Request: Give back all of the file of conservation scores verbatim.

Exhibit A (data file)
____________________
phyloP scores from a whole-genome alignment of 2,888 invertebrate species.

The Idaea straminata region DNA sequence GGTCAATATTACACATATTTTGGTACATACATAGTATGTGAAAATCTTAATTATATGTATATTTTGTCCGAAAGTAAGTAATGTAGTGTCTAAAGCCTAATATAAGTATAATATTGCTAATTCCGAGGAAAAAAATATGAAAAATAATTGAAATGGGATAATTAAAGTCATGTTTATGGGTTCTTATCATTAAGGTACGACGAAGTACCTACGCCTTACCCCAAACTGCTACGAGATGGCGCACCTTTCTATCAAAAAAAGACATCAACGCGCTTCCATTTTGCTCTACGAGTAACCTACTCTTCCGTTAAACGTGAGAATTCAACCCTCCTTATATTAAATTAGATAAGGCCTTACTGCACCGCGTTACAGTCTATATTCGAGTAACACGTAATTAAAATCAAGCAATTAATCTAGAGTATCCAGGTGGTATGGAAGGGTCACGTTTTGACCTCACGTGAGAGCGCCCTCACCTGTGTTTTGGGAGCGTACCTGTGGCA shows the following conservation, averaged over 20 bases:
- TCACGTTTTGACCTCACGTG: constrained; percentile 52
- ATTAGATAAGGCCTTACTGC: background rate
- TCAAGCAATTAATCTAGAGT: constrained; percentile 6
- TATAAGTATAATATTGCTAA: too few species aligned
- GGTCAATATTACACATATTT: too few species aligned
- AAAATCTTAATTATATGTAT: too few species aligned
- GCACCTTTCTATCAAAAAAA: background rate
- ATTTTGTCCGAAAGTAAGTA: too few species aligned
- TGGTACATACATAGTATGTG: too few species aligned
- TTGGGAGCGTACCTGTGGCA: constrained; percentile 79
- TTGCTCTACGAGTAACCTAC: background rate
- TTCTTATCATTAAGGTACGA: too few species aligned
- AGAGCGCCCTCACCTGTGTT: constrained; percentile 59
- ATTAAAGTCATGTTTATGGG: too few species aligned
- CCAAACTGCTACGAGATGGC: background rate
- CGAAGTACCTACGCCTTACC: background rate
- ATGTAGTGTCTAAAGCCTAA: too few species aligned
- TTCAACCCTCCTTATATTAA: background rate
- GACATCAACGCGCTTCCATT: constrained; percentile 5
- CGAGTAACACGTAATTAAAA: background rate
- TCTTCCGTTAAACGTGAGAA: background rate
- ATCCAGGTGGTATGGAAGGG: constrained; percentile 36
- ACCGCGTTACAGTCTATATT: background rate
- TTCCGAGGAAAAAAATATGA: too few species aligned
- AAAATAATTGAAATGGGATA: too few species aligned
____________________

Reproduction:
phyloP scores from a whole-genome alignment of 2,888 invertebrate species.

The Idaea straminata region DNA sequence GGTCAATATTACACATATTTTGGTACATACATAGTATGTGAAAATCTTAATTATATGTATATTTTGTCCGAAAGTAAGTAATGTAGTGTCTAAAGCCTAATATAAGTATAATATTGCTAATTCCGAGGAAAAAAATATGAAAAATAATTGAAATGGGATAATTAAAGTCATGTTTATGGGTTCTTATCATTAAGGTACGACGAAGTACCTACGCCTTACCCCAAACTGCTACGAGATGGCGCACCTTTCTATCAAAAAAAGACATCAACGCGCTTCCATTTTGCTCTACGAGTAACCTACTCTTCCGTTAAACGTGAGAATTCAACCCTCCTTATATTAAATTAGATAAGGCCTTACTGCACCGCGTTACAGTCTATATTCGAGTAACACGTAATTAAAATCAAGCAATTAATCTAGAGTATCCAGGTGGTATGGAAGGGTCACGTTTTGACCTCACGTGAGAGCGCCCTCACCTGTGTTTTGGGAGCGTACCTGTGGCA shows the following conservation, averaged over 20 bases:
- TCACGTTTTGACCTCACGTG: constrained; percentile 52
- ATTAGATAAGGCCTTACTGC: background rate
- TCAAGCAATTAATCTAGAGT: constrained; percentile 6
- TATAAGTATAATATTGCTAA: too few species aligned
- GGTCAATATTACACATATTT: too few species aligned
- AAAATCTTAATTATATGTAT: too few species aligned
- GCACCTTTCTATCAAAAAAA: background rate
- ATTTTGTCCGAAAGTAAGTA: too few species aligned
- TGGTACATACATAGTATGTG: too few species aligned
- TTGGGAGCGTACCTGTGGCA: constrained; percentile 79
- TTGCTCTACGAGTAACCTAC: background rate
- TTCTTATCATTAAGGTACGA: too few species aligned
- AGAGCGCCCTCACCTGTGTT: constrained; percentile 59
- ATTAAAGTCATGTTTATGGG: too few species aligned
- CCAAACTGCTACGAGATGGC: background rate
- CGAAGTACCTACGCCTTACC: background rate
- ATGTAGTGTCTAAAGCCTAA: too few species aligned
- TTCAACCCTCCTTATATTAA: background rate
- GACATCAACGCGCTTCCATT: constrained; percentile 5
- CGAGTAACACGTAATTAAAA: background rate
- TCTTCCGTTAAACGTGAGAA: background rate
- ATCCAGGTGGTATGGAAGGG: constrained; percentile 36
- ACCGCGTTACAGTCTATATT: background rate
- TTCCGAGGAAAAAAATATGA: too few species aligned
- AAAATAATTGAAATGGGATA: too few species aligned